Rachel Lorin Kicks Up Dust, Annie Oakley-Style, With “Shoot A Man”

Photo by Jen Rosenstein

“I ain’t afraid to love a man. I ain’t afraid to shoot him either,” the sharp-shooting Annie Oakley once said. An example of early feminism, the quote struck a deep chord with singer-songwriter Rachel Lorin. “What’s interesting is the only reason that I even was interested in using that quote was it wasn’t even about her. It’s such a cheesy, empowering thing to say─but the way that I interpret it is: I’m not afraid to love more, but I’m also not afraid to walk away from somewhere I don’t belong and I’m not being treated right. I’ve been in enough horrible relationships to finally respect myself enough. That’s what inspired me to use that quote in the song.”

Lorin’s new track “Shoot a Man,” premiering today (June 3), veers into the dusty country and western scene, melting together an irresistible pop hook with the sensibilities of classic country. “We decided to go back to our southern roots,” she tells American Songwriter. “I was always fascinated with western pop and people like Orville Peck. I thought I would love to put my own spin on it. It’s more to empower other women and inspire them to have a backbone against any man that treats you wrong.” 

So sing me your love song, cowboy / That makes all the girls want you, sings Lorin. Cause I sleep with one eye open / And a gun under my pillow, too.

In playing a character, slipping into Oakley’s cowgirl boots with ease, Lorin summons all the power she possibly can—gazing down the barrel of a gun, metaphorically speaking. The accompanying music video (set to drop later this month), directed by Ryan Sadler, borrows the look and style of western films and even the previous technique of shooting on real, actual film, rather than on digital. “Ryan has been doing 99 percent of the videos I’ve been putting out because I just think he is absolutely brilliant,” says Lorin. “I’m usually involved in the editing process, unless I’m not in LA to work with him on it. I send my notes of what I want to see more and less of. We think the same way, so it’s great.”

So put your hands up / It’s a stick up / Just keep your feelings to yourself and no one gets hurt, she kicks up dust on the chorus. My mama told me / He ain’t a keeper / I ain’t afraid to love a man but I ain’t afraid to shoot one either.

Originally from Atlanta, Lorin grew up loving the work of Raquel Welch, known for her roles in Bandolero!, 100 Rifles, and Hannie Caulder, among many others. “When I was a brunette, I was compared to her a lot, look wise,” says Lorin. Her fascination with western films, also including True Grit, feeds the video’s rich, cinematic aesthetics. “I got to ride horses, too. I used to be a professional rider, and it was actually really cool to add to the budget. We found an amazing place, and we rented four gorgeous horses for the video. I was so happy. Out of all the music videos I’ve done, I think it was the most fun I’ve had, as far as acting goes. I got to kind of experience a whole spectrum of what I could do.”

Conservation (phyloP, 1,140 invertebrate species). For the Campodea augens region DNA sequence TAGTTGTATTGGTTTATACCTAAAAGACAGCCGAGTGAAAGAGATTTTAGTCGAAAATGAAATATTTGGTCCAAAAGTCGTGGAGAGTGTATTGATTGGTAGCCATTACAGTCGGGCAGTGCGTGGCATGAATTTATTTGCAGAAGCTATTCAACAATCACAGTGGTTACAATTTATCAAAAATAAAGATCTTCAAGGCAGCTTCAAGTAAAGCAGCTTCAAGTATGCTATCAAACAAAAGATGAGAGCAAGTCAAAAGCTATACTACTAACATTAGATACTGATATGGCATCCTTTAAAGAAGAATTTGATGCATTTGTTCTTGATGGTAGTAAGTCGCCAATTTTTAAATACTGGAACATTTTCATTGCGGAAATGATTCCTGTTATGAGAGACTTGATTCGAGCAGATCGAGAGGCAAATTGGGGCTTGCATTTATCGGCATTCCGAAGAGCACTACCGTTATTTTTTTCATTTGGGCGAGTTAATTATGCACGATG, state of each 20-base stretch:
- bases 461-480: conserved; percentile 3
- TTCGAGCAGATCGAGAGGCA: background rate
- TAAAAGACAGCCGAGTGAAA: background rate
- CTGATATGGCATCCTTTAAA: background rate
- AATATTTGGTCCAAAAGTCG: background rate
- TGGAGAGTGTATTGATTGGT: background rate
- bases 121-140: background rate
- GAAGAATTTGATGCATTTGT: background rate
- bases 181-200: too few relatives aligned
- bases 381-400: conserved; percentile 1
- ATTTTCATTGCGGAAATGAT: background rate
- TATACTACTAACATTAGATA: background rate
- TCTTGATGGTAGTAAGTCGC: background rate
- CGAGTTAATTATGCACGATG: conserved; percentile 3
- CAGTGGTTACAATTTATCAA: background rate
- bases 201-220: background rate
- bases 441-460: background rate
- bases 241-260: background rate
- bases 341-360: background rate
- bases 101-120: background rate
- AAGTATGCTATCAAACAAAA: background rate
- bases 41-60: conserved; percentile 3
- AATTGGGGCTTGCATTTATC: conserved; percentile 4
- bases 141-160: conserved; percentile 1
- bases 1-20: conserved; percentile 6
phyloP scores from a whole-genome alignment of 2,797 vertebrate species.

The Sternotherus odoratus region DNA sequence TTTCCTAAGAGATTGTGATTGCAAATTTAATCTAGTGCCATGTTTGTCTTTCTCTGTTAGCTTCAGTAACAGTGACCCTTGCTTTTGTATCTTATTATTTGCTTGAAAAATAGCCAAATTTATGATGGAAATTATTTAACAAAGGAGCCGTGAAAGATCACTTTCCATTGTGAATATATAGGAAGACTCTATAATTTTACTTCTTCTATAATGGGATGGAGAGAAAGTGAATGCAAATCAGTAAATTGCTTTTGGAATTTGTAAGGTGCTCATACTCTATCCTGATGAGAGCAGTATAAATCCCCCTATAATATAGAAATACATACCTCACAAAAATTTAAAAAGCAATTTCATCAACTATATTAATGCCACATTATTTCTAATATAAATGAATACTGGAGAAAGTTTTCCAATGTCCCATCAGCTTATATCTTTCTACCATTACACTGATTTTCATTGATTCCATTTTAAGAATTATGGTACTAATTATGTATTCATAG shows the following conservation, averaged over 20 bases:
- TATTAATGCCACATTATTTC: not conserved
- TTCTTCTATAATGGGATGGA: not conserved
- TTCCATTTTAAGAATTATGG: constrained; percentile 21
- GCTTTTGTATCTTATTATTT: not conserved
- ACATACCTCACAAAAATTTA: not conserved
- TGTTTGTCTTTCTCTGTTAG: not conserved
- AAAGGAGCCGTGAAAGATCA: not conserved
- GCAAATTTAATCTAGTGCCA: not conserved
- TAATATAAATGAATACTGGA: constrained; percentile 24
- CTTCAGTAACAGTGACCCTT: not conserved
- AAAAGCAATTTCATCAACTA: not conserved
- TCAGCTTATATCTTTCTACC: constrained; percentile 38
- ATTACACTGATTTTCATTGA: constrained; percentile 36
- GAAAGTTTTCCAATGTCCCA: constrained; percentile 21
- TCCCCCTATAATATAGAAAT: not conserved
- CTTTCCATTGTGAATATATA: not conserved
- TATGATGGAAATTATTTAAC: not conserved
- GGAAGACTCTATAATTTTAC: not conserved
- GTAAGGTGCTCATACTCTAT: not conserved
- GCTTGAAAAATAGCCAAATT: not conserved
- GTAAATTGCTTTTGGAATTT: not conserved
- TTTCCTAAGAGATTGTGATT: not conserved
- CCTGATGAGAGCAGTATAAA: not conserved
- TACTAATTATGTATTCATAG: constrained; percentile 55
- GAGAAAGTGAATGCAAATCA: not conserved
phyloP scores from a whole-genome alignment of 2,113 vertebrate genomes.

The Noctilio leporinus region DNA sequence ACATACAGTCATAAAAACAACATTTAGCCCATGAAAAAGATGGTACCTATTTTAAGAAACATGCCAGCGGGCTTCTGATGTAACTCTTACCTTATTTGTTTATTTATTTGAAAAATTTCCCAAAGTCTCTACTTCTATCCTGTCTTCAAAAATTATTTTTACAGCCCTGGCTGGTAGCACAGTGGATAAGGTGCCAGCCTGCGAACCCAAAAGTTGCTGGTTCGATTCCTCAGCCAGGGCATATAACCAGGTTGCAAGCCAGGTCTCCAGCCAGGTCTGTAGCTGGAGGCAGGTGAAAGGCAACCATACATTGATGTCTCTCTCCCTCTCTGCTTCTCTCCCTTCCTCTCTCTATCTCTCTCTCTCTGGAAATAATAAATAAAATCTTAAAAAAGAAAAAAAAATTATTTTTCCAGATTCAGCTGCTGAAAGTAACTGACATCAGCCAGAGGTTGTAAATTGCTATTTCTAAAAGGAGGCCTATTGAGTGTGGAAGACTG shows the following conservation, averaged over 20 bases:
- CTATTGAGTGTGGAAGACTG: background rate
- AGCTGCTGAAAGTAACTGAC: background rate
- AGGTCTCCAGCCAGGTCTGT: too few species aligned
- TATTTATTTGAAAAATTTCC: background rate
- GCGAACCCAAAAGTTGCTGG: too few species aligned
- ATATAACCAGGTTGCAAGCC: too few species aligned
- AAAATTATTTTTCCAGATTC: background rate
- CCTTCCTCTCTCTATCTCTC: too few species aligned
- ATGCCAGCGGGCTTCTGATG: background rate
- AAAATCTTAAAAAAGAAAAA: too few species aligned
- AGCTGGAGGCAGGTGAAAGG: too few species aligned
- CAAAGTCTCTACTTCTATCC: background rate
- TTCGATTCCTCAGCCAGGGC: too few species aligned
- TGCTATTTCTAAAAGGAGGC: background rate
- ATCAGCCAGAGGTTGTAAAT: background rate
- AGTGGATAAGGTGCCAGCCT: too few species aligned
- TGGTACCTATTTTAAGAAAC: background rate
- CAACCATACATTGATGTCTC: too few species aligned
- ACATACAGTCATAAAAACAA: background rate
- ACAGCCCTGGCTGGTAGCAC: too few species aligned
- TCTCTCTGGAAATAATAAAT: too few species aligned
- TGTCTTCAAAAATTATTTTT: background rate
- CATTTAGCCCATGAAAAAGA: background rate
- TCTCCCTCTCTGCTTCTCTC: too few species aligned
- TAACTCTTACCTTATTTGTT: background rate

“Shoot a Man” comes on the heels of piano ballad, “Goodbye,” written three weeks after her dad died in late 2019. “I didn’t know what to do with myself. My mom was unrecognizable. I was just on the couch in depression mode,” reflects Lorin. Her and her mom packed a bag and headed to Las Vegas, so they could escape life for a bit. Lorin began scrawling down some lyrics, and soon the song emerged. “I thought, what better way to honor him than to write something for him truly from my heart.”

A few months following her father’s death, the world went into lockdown, compounding Lorin’s emotional traumas and need for healing. “It was brutal. There’s no easy answer. Once you lose a parent, your whole life changes, especially with how close I was to my dad. I adored him. I was devastated. My mom was devastated. It was the worst day of my life. I was pretty much in denial about his death until I would say about September or November of last year. Trying to cope through Covid without him and just not having him around anymore was really difficult. But I definitely felt his presence and still do. I know a lot of people don’t believe in that, but I certainly do. It makes it easier for me to cope. Weird things keep happening.

“My boyfriend and I were on a trip to Aruba and everything reminded me of him. It was driving me nuts at some points. I would just get teared up all the time. I want to think of him,” she continues. “I want to remember him every day, all day. But oh my gosh, you know, sometimes emotionally, it’s really hard to deal with. He was my whole life and biggest supporter. He was just the epitome of strength and grace.”

Looking ahead, Lorin eyes a string of single releases for the time being─each stylistically different than the last. “I know I’ve confused certain people because I’ve been all over the map in my career and trying to find myself,” she says. “But I feel like I found where I fit the best.”

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